10 steps for getting your insurance company to pay for anxiety treatment
These tips are adapted from an article by Fred Penzel, Ph.D. - Fight for Your Rights: Getting Your Insurance Company to Pay for OCD Treatment
While there are great evidence-based treatments for anxiety-related disorders, finding a provider who specializes in these can be difficult. Many anxiety specialists - including the providers at Anxiety & OCD Treatment Services - are considered out-of-network, or private pay only, and do not work for insurance plans. However, it is the responsibility of the insurance company to provide you with adequate treatment by properly-trained mental health professionals.
Fortunately, is is possible - though difficult - to get your insurance company to cover the costs of treatment. For anxiety-related disorders, in particular, there are specific treatments that are considered to be "first-line" or "gold standard" treatments. For example, for OCD, a type of treatment called exposure and response prevention (ERP) is the recommended treatment. Exposure-based treatments are also recommended for social anxiety, illness anxiety, separation anxiety, and phobias. For panic disorder, exposure-based treatments that include interoceptive exposure exercises are recommended. For PTSD and trauma, it is prolonged exposure (PE) therapy. For BFRBs such as excoriation and trichotillomania, it is comprehensive behavioral treatment (ComB). Most providers also include mindfulness- and acceptance-based techniques and motivational interviewing techniques.
Insurance companies are likely to claim that they have many anxiety specialists who are in-network, when in reality, very few - if any - of the providers on that in-network list are likely to provide exposure-based treatments. Therefore, following the steps below may aid you in getting insurance reimbursement for your out-of-network or private pay treatment. Importantly, always be sure to take notes and document your conversations, with the insurance company as well as with the providers.
OCD and exposure and response prevention (ERP) are used as examples, but substitute "OCD" with your diagnosis (e.g., "panic disorder," "PTSD," "trichotillomania," "social anxiety disorder," "health/illness anxiety disorder," etc). Substitute "exposure and response prevention" with the respective treatment (e.g., "prolonged exposure" for PTSD, or "comB" for trichotillomania or excoration, "exposure therapy" for panic/social anxiety/phobias, etc).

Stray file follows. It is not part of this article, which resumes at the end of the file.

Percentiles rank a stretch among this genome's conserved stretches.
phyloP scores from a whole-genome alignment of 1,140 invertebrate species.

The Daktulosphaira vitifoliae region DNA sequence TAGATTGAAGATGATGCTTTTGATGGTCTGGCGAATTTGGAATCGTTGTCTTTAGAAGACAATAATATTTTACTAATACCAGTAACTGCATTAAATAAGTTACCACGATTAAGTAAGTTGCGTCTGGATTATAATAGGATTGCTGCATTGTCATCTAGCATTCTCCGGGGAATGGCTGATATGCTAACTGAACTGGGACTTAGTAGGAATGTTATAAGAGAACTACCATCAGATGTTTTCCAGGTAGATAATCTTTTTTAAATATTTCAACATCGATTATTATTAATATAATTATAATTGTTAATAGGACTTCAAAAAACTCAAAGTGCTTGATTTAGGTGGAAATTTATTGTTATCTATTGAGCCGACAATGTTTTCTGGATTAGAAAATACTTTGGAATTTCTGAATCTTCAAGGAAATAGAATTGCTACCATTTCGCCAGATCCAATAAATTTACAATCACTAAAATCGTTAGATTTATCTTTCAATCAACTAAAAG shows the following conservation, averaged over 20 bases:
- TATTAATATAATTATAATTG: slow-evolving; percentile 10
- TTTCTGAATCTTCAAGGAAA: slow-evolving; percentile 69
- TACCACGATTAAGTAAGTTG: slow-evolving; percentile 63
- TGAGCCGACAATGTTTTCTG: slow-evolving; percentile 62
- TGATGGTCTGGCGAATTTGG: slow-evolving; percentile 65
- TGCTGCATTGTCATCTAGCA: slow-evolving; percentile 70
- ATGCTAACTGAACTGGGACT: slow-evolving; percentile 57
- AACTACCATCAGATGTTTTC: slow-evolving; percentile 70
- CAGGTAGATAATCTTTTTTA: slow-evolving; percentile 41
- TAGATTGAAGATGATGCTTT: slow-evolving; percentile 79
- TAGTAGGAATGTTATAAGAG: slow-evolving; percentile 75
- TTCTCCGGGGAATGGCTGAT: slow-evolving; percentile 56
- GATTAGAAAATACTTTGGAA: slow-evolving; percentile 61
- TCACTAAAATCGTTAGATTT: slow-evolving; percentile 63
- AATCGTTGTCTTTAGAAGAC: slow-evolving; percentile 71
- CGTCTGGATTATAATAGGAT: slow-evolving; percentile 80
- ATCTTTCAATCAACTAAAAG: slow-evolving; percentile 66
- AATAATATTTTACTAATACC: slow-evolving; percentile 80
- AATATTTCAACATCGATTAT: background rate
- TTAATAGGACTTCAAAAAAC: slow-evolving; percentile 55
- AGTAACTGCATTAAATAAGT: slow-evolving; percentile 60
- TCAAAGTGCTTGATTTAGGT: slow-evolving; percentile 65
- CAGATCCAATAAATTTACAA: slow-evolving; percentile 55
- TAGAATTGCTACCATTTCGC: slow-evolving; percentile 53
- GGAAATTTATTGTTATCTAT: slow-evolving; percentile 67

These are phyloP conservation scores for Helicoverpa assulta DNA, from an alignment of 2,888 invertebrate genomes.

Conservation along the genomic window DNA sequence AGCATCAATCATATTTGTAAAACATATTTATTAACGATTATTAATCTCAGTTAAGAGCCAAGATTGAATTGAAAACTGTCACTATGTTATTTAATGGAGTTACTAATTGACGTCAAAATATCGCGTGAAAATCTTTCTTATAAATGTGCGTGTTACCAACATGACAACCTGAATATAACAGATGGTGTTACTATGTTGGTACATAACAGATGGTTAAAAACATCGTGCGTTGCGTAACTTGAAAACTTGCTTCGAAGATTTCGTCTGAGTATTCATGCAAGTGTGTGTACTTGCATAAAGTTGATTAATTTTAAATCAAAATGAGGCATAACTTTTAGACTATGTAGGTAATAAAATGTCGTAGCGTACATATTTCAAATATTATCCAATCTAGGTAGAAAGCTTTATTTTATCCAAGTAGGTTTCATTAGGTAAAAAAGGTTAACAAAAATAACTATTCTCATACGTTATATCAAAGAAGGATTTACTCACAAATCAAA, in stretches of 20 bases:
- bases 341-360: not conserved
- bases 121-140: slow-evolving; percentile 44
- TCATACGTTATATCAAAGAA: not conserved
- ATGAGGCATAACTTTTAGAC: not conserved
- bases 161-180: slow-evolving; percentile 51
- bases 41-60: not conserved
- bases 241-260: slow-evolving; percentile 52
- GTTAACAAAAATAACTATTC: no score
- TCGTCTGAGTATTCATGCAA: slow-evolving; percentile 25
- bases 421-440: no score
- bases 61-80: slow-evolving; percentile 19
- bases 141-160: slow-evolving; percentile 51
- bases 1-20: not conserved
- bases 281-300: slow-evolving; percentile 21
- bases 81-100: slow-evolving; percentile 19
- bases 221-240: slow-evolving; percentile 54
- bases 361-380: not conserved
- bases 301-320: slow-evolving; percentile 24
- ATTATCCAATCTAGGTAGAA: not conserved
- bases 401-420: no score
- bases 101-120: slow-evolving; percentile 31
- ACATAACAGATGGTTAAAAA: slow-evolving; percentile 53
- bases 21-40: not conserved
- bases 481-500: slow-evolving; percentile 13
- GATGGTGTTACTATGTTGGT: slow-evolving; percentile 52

1. Contact your insurance company to ask whether or not they have specialists who treat "OCD."
2. Get a list of these mental health providers, along with their locations. Insurance companies oftentimes have rules about how far they can make you travel to get treatment, so you cannot be required to see someone outside of a certain radius.
3. Call the providers whose names/numbers the insurance company gives to you who are within the designated radius. Mention that you are seeking a provider who specializes in, or is an expert at, treating "OCD." You will often find that they do not specialize in your diagnosis or that they are not taking new clients.
4. If the provider does say that they specialize in the treatment of "OCD," ask open-ended questions. For example, ask "what specific type of treatment do you do for 'OCD'?" If they just say cognitive behavioral therapy (CBT) and do not elaborate, or they say talk/supportive therapy, but do not mention "exposure and response prevention (ERP)" specifically, then document that and move on. Here are examples of questions to ask providers.
5. If none of the providers on the list are appropriate, find a specialist who does treat your diagnosis, who specializes in evidence-based treatments, and who is taking new clients.
6. Contact your insurance company to inform them that (a) none of the providers on their list are appropriate specialists for your presenting concern, and that (b) you have found a competent professional who is. Give them the contact information of that provider.
7. If the insurance company is agreeable, they will contact the provider to negotiate an out-of-network or "single case agreement." This will enable the professional to be paid their full fee, without your having to pay more than your usual co-payment.
8. If they are not agreeable, or try to block your request, be assertive. Speak firmly, indicate that you know your rights as a consumer, and do not loose your temper. Tell them that there is no one in your network that is qualified to treat you (or your child), and since they are obligated to provide you with appropriate care under the terms of your contract, they must allow you to see someone out-of-network but on an in-network basis.
9. If they still resist, ask to speak with a supervisor and again assertively explain the situation. They may insist that they have a provider who is adequate, but assuming you have contacted all of the providers on their list, you can ask for the name of the person they have in mind and let them know why they are not appropriate (e.g., the provider really isn't qualified, isn't taking new clients, didn't know what the proper treatment for "OCD" was, etc).
10. If they still resist at this point, which should be unlikely, you may have to contact the state agency responsible for regulating insurance companies to file a complaint. Make sure to reference the names of everyone at the insurance company to whom you spoke.